The announcement came hours after National Resistance Front (NRF) chief Ahmad Massoud said he was ready to hold peace talks, as suggested by religious scholars, if Taliban fighters halted their offensive. Massoud’s post emerged after the Taliban had declared that they had entered Bazarak, the provincial capital.
“Panjshir, which was the last hideout of the escapee enemy, is captured,” Taliban spokesman Zabihullah Mujahid told a crowded press conference in Kabul. “This victory has ended the war and paved the way for a peaceful and prosperous life in an independent Afghanistan,” Mujahid said, claiming that he was told that former vice-president Amrullah Saleh had escaped to Tajikistan. The Taliban assured the people of Panjshir, who are ethnically distinct from the Pashtun-dominated group, that there wold be no reprisals. “They are our brothers and would work together for a joint purpose and welfare of the country,” Mujahid said.
Some sources suggest that the Taliban might announce a government on September 11, the anniversary of the 2001 suicide attacks on targets in the US. There are also reports that Turkey, China, Russia, Iran, Pakistan and Qatar would be invited to attend the government formation function.
The spokesman called for recognition of Afghanistan, saying the country has the right to be recognised under a Taliban government. He urged the international community, on behalf of his group, to reopen their embassies in Kabul.
Mujahid also called upon military personnel who had served under the previous regime to join the new force. “The Afghan forces who were trained in the past 20 years will be asked to rejoin security departments alongside Taliban members,” he said.
The Taliban media team released several videos of their takeover of Panjshir, with the militants raising the group’s white flags with religious inscriptions over government buildings, including the governor’s house.
In the latest post on Twitter, commander Massoud said from an undisclosed location that he was still in the valley. “We are in Panjshir and our Resistance will continue,” he said on Twitter.
Sunday was a bad day for the NRF as several of its senior members were killed in the fight following unverified claims from both sides that they had inflicted heavy losses on each other. The resistance group later confirmed that its official spokesman, former journalist Fahim Dashty, Massoud’s cousin, General Abdul Wudood, and Saleh Muhammed Regastni, one of Massoud’s most trusted men in the fight against the Taliban, had been killed. Twitter posts by Afghans suggested that many more senior NRF commanders and fighter had lost their lives.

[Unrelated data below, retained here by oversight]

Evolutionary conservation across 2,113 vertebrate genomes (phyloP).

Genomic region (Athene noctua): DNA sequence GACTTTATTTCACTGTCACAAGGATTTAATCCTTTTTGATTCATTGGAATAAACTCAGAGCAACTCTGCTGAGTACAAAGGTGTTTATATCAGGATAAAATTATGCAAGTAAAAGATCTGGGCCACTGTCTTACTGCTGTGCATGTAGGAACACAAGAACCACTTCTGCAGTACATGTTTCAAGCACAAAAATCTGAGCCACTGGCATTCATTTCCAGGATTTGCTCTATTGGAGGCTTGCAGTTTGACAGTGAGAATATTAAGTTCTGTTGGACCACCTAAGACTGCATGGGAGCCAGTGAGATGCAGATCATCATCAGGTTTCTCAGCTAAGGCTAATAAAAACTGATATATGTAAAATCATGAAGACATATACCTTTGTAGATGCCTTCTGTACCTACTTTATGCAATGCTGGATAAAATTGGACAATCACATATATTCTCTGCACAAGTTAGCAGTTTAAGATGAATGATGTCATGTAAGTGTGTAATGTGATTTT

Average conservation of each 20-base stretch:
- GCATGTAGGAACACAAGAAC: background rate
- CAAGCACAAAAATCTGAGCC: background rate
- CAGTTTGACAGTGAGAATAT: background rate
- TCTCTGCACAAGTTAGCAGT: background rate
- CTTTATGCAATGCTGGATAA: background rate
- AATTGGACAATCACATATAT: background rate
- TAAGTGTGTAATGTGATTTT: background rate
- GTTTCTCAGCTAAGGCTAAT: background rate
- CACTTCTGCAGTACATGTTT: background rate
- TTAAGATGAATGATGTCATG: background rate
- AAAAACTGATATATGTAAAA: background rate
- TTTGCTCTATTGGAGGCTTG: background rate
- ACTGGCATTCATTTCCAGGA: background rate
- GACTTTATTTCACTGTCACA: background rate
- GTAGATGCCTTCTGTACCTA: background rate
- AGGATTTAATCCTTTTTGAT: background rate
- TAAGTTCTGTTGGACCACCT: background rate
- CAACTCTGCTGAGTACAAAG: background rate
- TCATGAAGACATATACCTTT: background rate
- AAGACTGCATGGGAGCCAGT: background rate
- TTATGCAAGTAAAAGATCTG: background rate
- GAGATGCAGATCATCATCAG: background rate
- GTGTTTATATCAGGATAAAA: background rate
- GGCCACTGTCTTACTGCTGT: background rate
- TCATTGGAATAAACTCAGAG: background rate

Panjshir was the last remaining area resisting the Taliban after they captured the country’s 33 provinces in a lightning campaign last month. A week after Kabul’s fall on August 15, the NRF, comprising personnel of the previous US-backed Afghan government and private militias, retook Andarab and two other adjoining districts in Baghlan, next to Panjshir. The Taliban had denounced that attack as a breach of their general amnesty for all members and politicians of the ousted government and had urged resistance leaders to surrender their arms and find a negotiated settlement to the security crisis.
Last week, the Taliban had launched a major offensive after the talks broke down. The armed group not only retook lost ground but also captured the last remaining province to complete its takeover of the entire country ahead of the formation of an interim government.
During his press conference Mujahid said all important decisions on future government have already been made and that they are now working on technical issues. He also said an interim government would be announced first, allowing for changes later.
Mujahid added that the government would be inclusive and that women’s rights would be respected under the framework of the Sharia, or Islamic law. He did not elaborate further on women’s role in government, if any.
Domestic flights across Afghanistan have resumed and Mujahid said that the group was waiting to see the resumption of international flights.
Accusing the US of damaging Kabul airport before exiting Afghanistan, the spokesman said that the governments of both Turkey and Qatar were helping to restore services at the facility.
Reuters, meanwhile, reported an organiser as having said that about 1,000 people, including Americans, have been stuck in northern Afghanistan for days awaiting clearance for their charter flights to leave, but that it could not independently verify the details of the account.
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